Top 3 Mistakes Remote Property Investors Make

Unless you are one of those people who have so much money that losing a few hundred thousand pounds wouldn’t feel like much, then you know just how painful it can be to make an investment mistake. The financial implications alone are enough to make a grown man cry. But, they say that fortune favours the brave.

For that very reason, most property investors keep trying even after catching a bad break. That, however, doesn’t mean that you have to suffer their fate. You can learn from their mistakes and save yourself a bundle while at it. Here are the top 3 mistakes remote property investors make on a regular basis.

Mistake 1: Not taking enough time to look over the property

Maybe it is due to the fact that it is a remote investment or maybe the investor is just too excited about the potential prospects of great returns; something often drives remote property investor into making rush investment decisions. These often turn out to be very costly especially once they find out that the property isn’t exactly what they thought it would be. As a remote investor, take the time to look over the property of interest before committing any money.

But wait a second – aren’t there investors like Rick Otton who pride themselves of buying property abroad without having to leave the country? While it’s true that these people have purchased remotely, without having to visit the place, they do reveal exactly how they are able to do so.

The trick is being able to build a team that can do the necessary scouting for you – and if you do it right, building a team isn’t as expensive as it sounds. So they may not travel to the property physically, but they do know exactly what they are buying.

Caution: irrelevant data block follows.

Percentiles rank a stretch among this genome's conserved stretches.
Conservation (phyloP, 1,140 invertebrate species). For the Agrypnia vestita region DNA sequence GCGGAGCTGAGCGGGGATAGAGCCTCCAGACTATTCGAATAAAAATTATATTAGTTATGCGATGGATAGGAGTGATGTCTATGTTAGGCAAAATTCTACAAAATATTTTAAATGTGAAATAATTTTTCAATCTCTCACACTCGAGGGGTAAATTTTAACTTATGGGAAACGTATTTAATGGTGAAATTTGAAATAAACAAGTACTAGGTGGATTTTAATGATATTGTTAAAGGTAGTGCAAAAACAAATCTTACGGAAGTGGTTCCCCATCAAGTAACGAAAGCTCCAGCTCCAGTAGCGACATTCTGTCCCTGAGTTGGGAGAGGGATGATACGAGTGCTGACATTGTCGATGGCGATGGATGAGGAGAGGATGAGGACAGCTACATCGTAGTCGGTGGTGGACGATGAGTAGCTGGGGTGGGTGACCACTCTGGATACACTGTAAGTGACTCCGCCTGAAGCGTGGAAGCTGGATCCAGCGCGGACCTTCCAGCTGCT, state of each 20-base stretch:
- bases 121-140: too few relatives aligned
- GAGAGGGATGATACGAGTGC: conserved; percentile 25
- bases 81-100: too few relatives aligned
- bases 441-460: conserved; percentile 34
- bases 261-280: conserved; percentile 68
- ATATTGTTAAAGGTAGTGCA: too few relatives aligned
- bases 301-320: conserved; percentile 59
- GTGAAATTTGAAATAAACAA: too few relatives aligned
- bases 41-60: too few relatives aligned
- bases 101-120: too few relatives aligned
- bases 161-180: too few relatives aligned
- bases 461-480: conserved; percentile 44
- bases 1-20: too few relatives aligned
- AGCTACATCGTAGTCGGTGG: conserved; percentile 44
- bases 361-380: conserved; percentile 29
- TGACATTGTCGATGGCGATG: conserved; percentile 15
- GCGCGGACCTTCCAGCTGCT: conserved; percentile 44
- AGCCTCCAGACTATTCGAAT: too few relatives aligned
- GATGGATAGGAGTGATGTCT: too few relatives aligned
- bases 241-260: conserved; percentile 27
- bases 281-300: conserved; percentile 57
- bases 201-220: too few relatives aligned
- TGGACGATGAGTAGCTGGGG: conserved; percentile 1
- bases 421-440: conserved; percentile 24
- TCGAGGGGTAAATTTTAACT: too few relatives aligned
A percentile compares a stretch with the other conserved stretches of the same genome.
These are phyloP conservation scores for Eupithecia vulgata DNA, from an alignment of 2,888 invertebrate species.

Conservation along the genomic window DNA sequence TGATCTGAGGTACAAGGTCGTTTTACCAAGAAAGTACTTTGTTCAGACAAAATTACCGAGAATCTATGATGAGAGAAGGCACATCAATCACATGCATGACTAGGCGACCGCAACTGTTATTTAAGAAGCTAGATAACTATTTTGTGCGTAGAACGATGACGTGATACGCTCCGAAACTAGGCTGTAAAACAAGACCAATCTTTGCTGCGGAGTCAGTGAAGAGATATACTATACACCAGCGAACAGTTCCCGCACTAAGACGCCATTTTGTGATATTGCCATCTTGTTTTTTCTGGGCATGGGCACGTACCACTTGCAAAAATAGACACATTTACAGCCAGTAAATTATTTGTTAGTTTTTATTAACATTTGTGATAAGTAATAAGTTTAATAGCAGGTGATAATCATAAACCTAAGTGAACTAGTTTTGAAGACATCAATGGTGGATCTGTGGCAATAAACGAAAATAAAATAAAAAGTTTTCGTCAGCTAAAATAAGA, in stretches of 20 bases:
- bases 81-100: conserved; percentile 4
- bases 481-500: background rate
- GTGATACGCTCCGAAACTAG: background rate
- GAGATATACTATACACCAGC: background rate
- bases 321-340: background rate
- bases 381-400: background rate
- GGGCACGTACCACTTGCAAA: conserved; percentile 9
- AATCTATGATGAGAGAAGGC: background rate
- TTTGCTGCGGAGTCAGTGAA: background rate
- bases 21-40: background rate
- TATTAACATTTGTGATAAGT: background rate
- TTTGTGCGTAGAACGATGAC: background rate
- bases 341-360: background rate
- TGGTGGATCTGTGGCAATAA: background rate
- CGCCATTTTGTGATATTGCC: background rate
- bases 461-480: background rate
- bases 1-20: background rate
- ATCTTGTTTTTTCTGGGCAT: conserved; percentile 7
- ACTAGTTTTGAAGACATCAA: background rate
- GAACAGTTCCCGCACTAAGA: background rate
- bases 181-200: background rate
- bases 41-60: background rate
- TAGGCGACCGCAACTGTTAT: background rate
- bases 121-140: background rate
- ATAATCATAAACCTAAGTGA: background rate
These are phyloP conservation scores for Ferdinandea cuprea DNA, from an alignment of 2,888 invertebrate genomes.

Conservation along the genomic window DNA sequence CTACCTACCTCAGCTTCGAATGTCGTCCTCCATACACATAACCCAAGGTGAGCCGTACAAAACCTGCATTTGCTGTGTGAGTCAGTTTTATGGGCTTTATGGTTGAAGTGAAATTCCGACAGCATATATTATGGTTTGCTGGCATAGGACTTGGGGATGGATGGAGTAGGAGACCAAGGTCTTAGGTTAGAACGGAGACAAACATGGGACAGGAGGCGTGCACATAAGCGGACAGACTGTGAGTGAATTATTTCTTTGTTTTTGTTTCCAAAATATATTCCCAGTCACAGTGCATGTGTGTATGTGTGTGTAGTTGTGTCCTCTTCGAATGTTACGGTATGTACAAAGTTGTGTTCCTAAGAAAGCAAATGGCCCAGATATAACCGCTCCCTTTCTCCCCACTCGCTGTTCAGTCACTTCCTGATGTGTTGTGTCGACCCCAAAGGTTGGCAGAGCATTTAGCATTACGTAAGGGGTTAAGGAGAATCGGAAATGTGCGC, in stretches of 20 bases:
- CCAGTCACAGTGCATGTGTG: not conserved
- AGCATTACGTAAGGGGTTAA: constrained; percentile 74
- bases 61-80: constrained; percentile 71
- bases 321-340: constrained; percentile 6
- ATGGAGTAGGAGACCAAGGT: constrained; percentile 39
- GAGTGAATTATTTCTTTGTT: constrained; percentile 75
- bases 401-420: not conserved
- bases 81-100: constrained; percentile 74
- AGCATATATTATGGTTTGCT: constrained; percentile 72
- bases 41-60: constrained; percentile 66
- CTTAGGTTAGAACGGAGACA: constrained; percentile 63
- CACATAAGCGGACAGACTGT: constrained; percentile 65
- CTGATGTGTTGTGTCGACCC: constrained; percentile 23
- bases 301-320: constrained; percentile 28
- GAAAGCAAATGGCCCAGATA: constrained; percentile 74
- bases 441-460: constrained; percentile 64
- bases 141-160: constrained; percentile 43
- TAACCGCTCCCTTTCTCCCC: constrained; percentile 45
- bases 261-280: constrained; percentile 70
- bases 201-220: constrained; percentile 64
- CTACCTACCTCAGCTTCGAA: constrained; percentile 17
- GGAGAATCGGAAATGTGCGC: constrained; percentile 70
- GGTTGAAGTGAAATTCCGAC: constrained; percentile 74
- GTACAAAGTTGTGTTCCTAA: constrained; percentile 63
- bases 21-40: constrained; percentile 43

So even if you cannot do it yourself, have a solicitor who will commission independent property inspectors to give a full report of the status and evaluation before purchase.

Mistake 2: Not thinking of the worst-case scenarios

Any major property investment prospect should be put through a worst-case scenario work up. Think of all the possible angles that could turn things for the worst:

  • The market takes a nosedive.
  • Your interest rates go up by 2%.
  • New taxes and levies come into play.
  • The neighbourhood loses value as far as property prices are concerned.

These are all scenarios that could well happen. Take the time to think about them realistically and decide whether or not you could survive the financial hit should any one of the worst-case scenarios come to pass. Only when you find that you can take the blow should you invest in the remote property.

Mistake 3: Not talking to the neighbours.

Property adverts are an excellent way to sell properties. Which also means that sometimes, they are not entirely honest in their valuation and depiction of the property as well as the neighbourhood. Take the time to talk to the neighbours and get a feel for the kind of people they are in general. Talk to the local authorities and find out what kind of crime rate you are looking at. If you can, talk to fellow property owners and get their take on future prospects as far as the region is concerned.

All these precautions will give you a better idea of what you can expect to see in the following years. If everything is looking up and there are good prospects, then, by all means, invest in the remote property.

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